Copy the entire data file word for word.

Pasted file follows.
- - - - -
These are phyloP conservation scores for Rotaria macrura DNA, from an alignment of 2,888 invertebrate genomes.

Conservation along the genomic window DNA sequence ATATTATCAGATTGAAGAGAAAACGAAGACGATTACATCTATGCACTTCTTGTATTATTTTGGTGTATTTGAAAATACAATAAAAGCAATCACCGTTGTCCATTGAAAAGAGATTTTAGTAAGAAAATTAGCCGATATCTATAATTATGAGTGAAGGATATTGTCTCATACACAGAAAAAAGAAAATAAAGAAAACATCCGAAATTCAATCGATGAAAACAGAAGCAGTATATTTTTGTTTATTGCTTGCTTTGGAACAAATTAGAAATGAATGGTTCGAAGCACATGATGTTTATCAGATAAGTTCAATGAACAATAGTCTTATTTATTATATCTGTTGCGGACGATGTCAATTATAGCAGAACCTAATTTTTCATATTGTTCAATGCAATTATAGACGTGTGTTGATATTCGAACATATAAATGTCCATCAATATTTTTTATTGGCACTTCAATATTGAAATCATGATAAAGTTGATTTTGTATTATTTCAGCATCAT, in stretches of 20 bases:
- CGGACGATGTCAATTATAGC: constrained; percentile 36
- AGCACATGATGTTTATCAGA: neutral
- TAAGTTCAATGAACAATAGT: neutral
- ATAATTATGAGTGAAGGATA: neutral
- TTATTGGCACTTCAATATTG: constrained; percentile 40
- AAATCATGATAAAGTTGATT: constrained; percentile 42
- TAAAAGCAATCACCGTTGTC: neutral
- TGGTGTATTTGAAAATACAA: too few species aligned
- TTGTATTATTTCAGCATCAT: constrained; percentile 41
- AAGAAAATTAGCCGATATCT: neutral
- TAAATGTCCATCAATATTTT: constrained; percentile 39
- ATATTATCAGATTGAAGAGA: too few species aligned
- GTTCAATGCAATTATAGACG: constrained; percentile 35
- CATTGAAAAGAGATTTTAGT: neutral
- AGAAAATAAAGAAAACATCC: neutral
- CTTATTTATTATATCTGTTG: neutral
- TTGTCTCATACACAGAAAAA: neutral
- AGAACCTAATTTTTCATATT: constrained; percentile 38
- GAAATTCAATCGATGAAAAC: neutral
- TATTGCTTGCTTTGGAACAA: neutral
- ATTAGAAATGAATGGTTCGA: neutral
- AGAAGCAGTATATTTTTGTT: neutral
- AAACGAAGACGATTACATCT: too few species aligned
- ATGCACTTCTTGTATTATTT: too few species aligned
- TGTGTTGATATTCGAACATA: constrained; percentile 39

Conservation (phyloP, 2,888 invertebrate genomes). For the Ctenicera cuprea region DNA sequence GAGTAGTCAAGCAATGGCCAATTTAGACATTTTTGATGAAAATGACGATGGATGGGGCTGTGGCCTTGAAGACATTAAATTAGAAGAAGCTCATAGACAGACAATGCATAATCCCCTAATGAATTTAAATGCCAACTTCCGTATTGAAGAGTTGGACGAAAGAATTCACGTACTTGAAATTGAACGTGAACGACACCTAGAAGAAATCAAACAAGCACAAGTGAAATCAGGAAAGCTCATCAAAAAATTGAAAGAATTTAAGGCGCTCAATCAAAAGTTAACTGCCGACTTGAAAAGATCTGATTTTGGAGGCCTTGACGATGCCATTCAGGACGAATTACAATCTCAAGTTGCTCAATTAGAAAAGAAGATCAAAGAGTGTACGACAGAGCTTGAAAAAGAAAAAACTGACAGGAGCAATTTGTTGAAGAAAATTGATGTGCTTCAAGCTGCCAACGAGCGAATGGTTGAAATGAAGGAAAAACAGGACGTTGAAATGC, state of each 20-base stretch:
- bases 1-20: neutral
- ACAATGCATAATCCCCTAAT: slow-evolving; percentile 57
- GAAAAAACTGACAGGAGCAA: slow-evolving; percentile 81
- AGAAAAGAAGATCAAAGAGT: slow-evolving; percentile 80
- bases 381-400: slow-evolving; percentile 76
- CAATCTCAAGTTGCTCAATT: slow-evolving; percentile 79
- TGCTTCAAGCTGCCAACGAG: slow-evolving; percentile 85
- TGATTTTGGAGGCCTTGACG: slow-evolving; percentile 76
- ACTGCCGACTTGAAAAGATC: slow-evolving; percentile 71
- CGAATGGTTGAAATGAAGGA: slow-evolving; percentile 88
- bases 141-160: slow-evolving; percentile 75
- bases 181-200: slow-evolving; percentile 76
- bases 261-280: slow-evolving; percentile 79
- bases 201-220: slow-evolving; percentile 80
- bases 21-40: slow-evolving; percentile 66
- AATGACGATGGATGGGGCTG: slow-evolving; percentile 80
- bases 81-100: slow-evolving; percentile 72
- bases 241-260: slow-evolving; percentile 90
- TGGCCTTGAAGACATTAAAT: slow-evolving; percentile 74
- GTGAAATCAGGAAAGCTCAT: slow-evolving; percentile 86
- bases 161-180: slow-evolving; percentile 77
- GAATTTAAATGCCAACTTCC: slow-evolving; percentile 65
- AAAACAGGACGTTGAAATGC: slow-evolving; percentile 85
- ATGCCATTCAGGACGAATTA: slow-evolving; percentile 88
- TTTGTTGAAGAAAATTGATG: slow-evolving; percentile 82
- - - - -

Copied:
These are phyloP conservation scores for Rotaria macrura DNA, from an alignment of 2,888 invertebrate genomes.

Conservation along the genomic window DNA sequence ATATTATCAGATTGAAGAGAAAACGAAGACGATTACATCTATGCACTTCTTGTATTATTTTGGTGTATTTGAAAATACAATAAAAGCAATCACCGTTGTCCATTGAAAAGAGATTTTAGTAAGAAAATTAGCCGATATCTATAATTATGAGTGAAGGATATTGTCTCATACACAGAAAAAAGAAAATAAAGAAAACATCCGAAATTCAATCGATGAAAACAGAAGCAGTATATTTTTGTTTATTGCTTGCTTTGGAACAAATTAGAAATGAATGGTTCGAAGCACATGATGTTTATCAGATAAGTTCAATGAACAATAGTCTTATTTATTATATCTGTTGCGGACGATGTCAATTATAGCAGAACCTAATTTTTCATATTGTTCAATGCAATTATAGACGTGTGTTGATATTCGAACATATAAATGTCCATCAATATTTTTTATTGGCACTTCAATATTGAAATCATGATAAAGTTGATTTTGTATTATTTCAGCATCAT, in stretches of 20 bases:
- CGGACGATGTCAATTATAGC: constrained; percentile 36
- AGCACATGATGTTTATCAGA: neutral
- TAAGTTCAATGAACAATAGT: neutral
- ATAATTATGAGTGAAGGATA: neutral
- TTATTGGCACTTCAATATTG: constrained; percentile 40
- AAATCATGATAAAGTTGATT: constrained; percentile 42
- TAAAAGCAATCACCGTTGTC: neutral
- TGGTGTATTTGAAAATACAA: too few species aligned
- TTGTATTATTTCAGCATCAT: constrained; percentile 41
- AAGAAAATTAGCCGATATCT: neutral
- TAAATGTCCATCAATATTTT: constrained; percentile 39
- ATATTATCAGATTGAAGAGA: too few species aligned
- GTTCAATGCAATTATAGACG: constrained; percentile 35
- CATTGAAAAGAGATTTTAGT: neutral
- AGAAAATAAAGAAAACATCC: neutral
- CTTATTTATTATATCTGTTG: neutral
- TTGTCTCATACACAGAAAAA: neutral
- AGAACCTAATTTTTCATATT: constrained; percentile 38
- GAAATTCAATCGATGAAAAC: neutral
- TATTGCTTGCTTTGGAACAA: neutral
- ATTAGAAATGAATGGTTCGA: neutral
- AGAAGCAGTATATTTTTGTT: neutral
- AAACGAAGACGATTACATCT: too few species aligned
- ATGCACTTCTTGTATTATTT: too few species aligned
- TGTGTTGATATTCGAACATA: constrained; percentile 39

Conservation (phyloP, 2,888 invertebrate genomes). For the Ctenicera cuprea region DNA sequence GAGTAGTCAAGCAATGGCCAATTTAGACATTTTTGATGAAAATGACGATGGATGGGGCTGTGGCCTTGAAGACATTAAATTAGAAGAAGCTCATAGACAGACAATGCATAATCCCCTAATGAATTTAAATGCCAACTTCCGTATTGAAGAGTTGGACGAAAGAATTCACGTACTTGAAATTGAACGTGAACGACACCTAGAAGAAATCAAACAAGCACAAGTGAAATCAGGAAAGCTCATCAAAAAATTGAAAGAATTTAAGGCGCTCAATCAAAAGTTAACTGCCGACTTGAAAAGATCTGATTTTGGAGGCCTTGACGATGCCATTCAGGACGAATTACAATCTCAAGTTGCTCAATTAGAAAAGAAGATCAAAGAGTGTACGACAGAGCTTGAAAAAGAAAAAACTGACAGGAGCAATTTGTTGAAGAAAATTGATGTGCTTCAAGCTGCCAACGAGCGAATGGTTGAAATGAAGGAAAAACAGGACGTTGAAATGC, state of each 20-base stretch:
- bases 1-20: neutral
- ACAATGCATAATCCCCTAAT: slow-evolving; percentile 57
- GAAAAAACTGACAGGAGCAA: slow-evolving; percentile 81
- AGAAAAGAAGATCAAAGAGT: slow-evolving; percentile 80
- bases 381-400: slow-evolving; percentile 76
- CAATCTCAAGTTGCTCAATT: slow-evolving; percentile 79
- TGCTTCAAGCTGCCAACGAG: slow-evolving; percentile 85
- TGATTTTGGAGGCCTTGACG: slow-evolving; percentile 76
- ACTGCCGACTTGAAAAGATC: slow-evolving; percentile 71
- CGAATGGTTGAAATGAAGGA: slow-evolving; percentile 88
- bases 141-160: slow-evolving; percentile 75
- bases 181-200: slow-evolving; percentile 76
- bases 261-280: slow-evolving; percentile 79
- bases 201-220: slow-evolving; percentile 80
- bases 21-40: slow-evolving; percentile 66
- AATGACGATGGATGGGGCTG: slow-evolving; percentile 80
- bases 81-100: slow-evolving; percentile 72
- bases 241-260: slow-evolving; percentile 90
- TGGCCTTGAAGACATTAAAT: slow-evolving; percentile 74
- GTGAAATCAGGAAAGCTCAT: slow-evolving; percentile 86
- bases 161-180: slow-evolving; percentile 77
- GAATTTAAATGCCAACTTCC: slow-evolving; percentile 65
- AAAACAGGACGTTGAAATGC: slow-evolving; percentile 85
- ATGCCATTCAGGACGAATTA: slow-evolving; percentile 88
- TTTGTTGAAGAAAATTGATG: slow-evolving; percentile 82